field of biology), and on the elastic use of the new digital technologies,
interactive and communicative.
Finally, during ARCO 05, the MEIAC will start up a project of free broadcast
of works of art specially conceived for mobile phones. It is a pioneer
programme which collects and distributes immaterial works of art, under
the concepts and conventions of the free software movement. From the
web page designed for the Immaterial Museum (as an extension web site
MEIAC), visitors to ARCO 05, or whoever it may concern, will be able
to download original wallpapers from a collection of the MEIAC-Immaterial
Museum to their mobiles.
This Immaterial Museum is at the same time a theoretical experiment and
a real initiatory process of the cultural metamorphosis, whose effects
on the museum world of the 21st century are not yet foreseeable. But
something is true: the 21st century museums are going to change deeply.
by the MEIAC is a pioneer step on this direction.
GENERATIVE & DINAMIC ART
The code art in a database
museum.There is a straight line between conceptual art and code art.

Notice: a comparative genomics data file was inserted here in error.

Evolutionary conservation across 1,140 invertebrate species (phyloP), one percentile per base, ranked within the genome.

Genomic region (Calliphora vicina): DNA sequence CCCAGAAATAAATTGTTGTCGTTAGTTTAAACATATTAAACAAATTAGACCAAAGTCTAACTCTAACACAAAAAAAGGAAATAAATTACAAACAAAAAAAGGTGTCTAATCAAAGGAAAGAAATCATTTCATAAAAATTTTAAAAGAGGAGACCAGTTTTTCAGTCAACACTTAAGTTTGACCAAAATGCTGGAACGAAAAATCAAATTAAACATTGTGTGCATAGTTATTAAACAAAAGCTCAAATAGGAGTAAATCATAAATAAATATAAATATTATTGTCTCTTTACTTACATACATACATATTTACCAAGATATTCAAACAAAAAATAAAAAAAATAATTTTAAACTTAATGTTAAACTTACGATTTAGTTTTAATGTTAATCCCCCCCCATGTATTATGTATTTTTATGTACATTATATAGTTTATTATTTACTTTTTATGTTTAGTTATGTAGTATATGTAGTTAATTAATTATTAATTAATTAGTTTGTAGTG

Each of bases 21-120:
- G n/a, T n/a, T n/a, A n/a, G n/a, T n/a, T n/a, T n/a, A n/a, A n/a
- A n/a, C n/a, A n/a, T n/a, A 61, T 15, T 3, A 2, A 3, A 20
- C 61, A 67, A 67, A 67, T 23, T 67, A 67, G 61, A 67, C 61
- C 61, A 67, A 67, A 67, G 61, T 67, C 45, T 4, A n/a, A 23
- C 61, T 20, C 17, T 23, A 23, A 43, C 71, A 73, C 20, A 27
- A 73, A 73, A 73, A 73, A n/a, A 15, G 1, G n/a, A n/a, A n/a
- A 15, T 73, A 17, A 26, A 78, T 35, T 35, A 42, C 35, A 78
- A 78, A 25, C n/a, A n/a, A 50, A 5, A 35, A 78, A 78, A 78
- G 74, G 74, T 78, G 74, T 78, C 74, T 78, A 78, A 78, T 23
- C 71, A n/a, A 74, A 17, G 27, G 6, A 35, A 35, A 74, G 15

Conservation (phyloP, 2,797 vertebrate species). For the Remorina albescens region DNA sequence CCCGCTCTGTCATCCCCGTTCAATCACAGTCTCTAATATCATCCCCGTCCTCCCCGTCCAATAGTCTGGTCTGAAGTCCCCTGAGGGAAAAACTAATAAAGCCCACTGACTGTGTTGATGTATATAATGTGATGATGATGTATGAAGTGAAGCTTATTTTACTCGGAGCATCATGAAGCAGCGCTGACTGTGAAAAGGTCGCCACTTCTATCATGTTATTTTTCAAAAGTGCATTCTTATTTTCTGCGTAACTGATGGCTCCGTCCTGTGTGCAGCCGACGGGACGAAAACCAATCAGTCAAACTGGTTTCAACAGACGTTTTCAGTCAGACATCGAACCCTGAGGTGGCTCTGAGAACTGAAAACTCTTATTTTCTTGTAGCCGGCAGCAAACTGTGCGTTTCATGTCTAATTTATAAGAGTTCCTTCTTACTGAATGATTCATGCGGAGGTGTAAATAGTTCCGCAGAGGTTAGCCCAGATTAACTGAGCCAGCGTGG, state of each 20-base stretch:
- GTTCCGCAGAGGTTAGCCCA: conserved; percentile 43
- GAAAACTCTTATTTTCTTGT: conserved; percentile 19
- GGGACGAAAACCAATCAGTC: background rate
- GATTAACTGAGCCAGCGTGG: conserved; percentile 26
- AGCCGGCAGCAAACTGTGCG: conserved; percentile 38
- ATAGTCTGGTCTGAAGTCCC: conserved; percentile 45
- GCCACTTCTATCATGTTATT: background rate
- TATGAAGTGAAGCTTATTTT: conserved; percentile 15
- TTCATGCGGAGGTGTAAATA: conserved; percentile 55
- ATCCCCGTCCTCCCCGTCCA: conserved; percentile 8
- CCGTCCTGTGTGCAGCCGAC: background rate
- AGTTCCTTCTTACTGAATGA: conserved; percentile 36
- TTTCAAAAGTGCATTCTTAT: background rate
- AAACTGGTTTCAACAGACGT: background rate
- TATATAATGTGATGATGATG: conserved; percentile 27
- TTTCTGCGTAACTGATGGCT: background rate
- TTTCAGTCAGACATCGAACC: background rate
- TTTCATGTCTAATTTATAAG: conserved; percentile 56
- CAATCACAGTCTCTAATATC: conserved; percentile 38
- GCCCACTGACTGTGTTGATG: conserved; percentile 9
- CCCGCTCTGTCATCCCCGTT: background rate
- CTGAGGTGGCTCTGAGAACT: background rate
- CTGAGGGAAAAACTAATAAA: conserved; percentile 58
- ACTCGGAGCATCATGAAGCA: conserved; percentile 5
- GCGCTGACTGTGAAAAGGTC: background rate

The critical discussion on post-pictorialism,
post-realism and post-formalism, that
took place in the seventies, and degenerated into some horrible "conceptual
academia" during the nineties, found its proper way now. New media,
or better said, complex media may very well be the missing link between
late modern art and post-contemporary cognitive art.The Centre for Advanced
Visual Studies (CAVS), founded in the MIT by Gyorgy Kepes in 1968, the
pioneering work by the IRCAM ( Institut de Recherche et Coordination
Acoustique/Musique ), founded by Pierre Boulez in 1969-70, and the impact
that MIT's Media
Lab (instituted by Nicholas Negroponte and Jerome Wiesner in 1980-85)
has made later on technological art, or the relevance of publications
like "Leonardo" (first
launched in Paris by Frank Malina, in 1968, and then continued by his
son, Roger F. Malina, in California, since 1982) are just a few examples
the recent history of the cyber-technological and computing metamorphosis
of the most important creative processes in the transition from 20th